With something customisable, like a traditional desktop PC, you can probably put together hardware that does everything you want without any non-free drivers or firmware. And then your system is probably a lot more stable because the free drivers are much more open to development. Although, you wouldn't need the libre kernel on it, because a generic distro-provided one shouldn't need to load any non-free driver modules or firmware.
    That's fine if you don't know the definition of FPS or Wi-Fi.

    The only person this project benefits is Richard Stallman. The developers running the project could put their time into something more productive.

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    Quote Originally Posted by Britoid View Post
    That's fine if you don't know the definition of FPS or Wi-Fi.

    The only person this project benefits is Richard Stallman. The developers running the project could put their time into something more productive.
    With respect, I'm pretty sure that being able to release a kernel package which runs on entirely 100% Free Software exactly fits into the definition of "Productive" as far as the GNU project and the FSF are concerned.

    We don't need to have yet another goddamn thread where we argue about whether only including Freely licensed code constitutes as "removing freedom" from users. That ship set sail more or less last decade.

  7. #7
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    That kernel is fine but sorry my motherboard is completely unusable without firmwares, for video and net i need radeon and realtek firmware blobs .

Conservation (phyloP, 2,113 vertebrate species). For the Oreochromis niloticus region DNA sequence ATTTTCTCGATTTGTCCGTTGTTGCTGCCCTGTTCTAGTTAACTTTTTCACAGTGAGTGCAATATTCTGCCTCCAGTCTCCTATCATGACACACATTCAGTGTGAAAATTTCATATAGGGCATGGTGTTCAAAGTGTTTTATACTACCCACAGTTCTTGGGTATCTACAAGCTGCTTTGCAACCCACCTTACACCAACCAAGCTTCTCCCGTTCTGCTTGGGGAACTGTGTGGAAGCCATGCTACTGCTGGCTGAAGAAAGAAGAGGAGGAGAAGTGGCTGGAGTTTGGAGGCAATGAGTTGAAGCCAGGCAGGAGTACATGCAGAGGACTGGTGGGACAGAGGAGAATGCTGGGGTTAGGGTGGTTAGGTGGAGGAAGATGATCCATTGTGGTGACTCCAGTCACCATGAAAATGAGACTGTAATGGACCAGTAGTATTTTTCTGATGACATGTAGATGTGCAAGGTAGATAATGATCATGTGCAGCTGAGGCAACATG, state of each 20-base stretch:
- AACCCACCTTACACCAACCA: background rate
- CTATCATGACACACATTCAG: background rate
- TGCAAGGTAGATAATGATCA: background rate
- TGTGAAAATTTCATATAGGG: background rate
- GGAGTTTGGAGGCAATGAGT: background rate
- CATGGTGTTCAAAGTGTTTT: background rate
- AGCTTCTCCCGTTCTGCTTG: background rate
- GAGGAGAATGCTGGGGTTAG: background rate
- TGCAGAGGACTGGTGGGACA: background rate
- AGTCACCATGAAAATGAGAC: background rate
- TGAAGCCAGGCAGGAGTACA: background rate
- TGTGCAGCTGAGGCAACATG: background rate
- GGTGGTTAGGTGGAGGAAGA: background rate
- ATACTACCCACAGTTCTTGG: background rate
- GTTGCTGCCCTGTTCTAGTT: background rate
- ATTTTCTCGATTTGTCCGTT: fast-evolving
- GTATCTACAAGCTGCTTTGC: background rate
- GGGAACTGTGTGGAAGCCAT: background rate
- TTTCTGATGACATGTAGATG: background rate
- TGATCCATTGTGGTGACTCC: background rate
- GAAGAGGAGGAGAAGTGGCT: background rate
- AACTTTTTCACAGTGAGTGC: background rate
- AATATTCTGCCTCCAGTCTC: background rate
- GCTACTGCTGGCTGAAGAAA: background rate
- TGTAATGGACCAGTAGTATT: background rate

Is it better if i run fglrx on top of that kernel , not sure if that is possibile with libre kernel?
    Last edited by dungeon; 06-09-2014 at 05:22 PM.

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    Quote Originally Posted by dungeon View Post
    Is it better if i run fglrx on top of that kernel , not sure if that is possibile with libre kernel?
    That is why i don't believe in that story, because if that is true users can run fglrx as well as runing nvidia blob there... that is nonsense for me , they must restrict interfaces those blobs trying to use too .

  9. #9
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    Quote Originally Posted by Britoid View Post
    That's fine if you don't know the definition of FPS or Wi-Fi.
    I'd suggest an older ATI Radeon card using the free driver, with the non-free microcode running on it. I think that's still as 'free' as the Noveau driver that still has whole chunks of obfuscated source code full of magic constants. And way better than loading a non-free or even binary driver into the kernel. With the open-source radeon driver, Phoronix benchmarks have shown higher in-game FPS than a monitor can display or the human eye can see.

    And for Wi-Fi, there are plenty of free options, you just have to be prepared to buy a few $5 USB or Mini PCI-E devices until you get one having a chipset you want. Some sellers are even savvy enough to tell you the chipset or required Linux driver when buying.
    https://en.wikipedia.org/wiki/Compar...reless_drivers

  10. #10
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    The FOSS talibans strike back.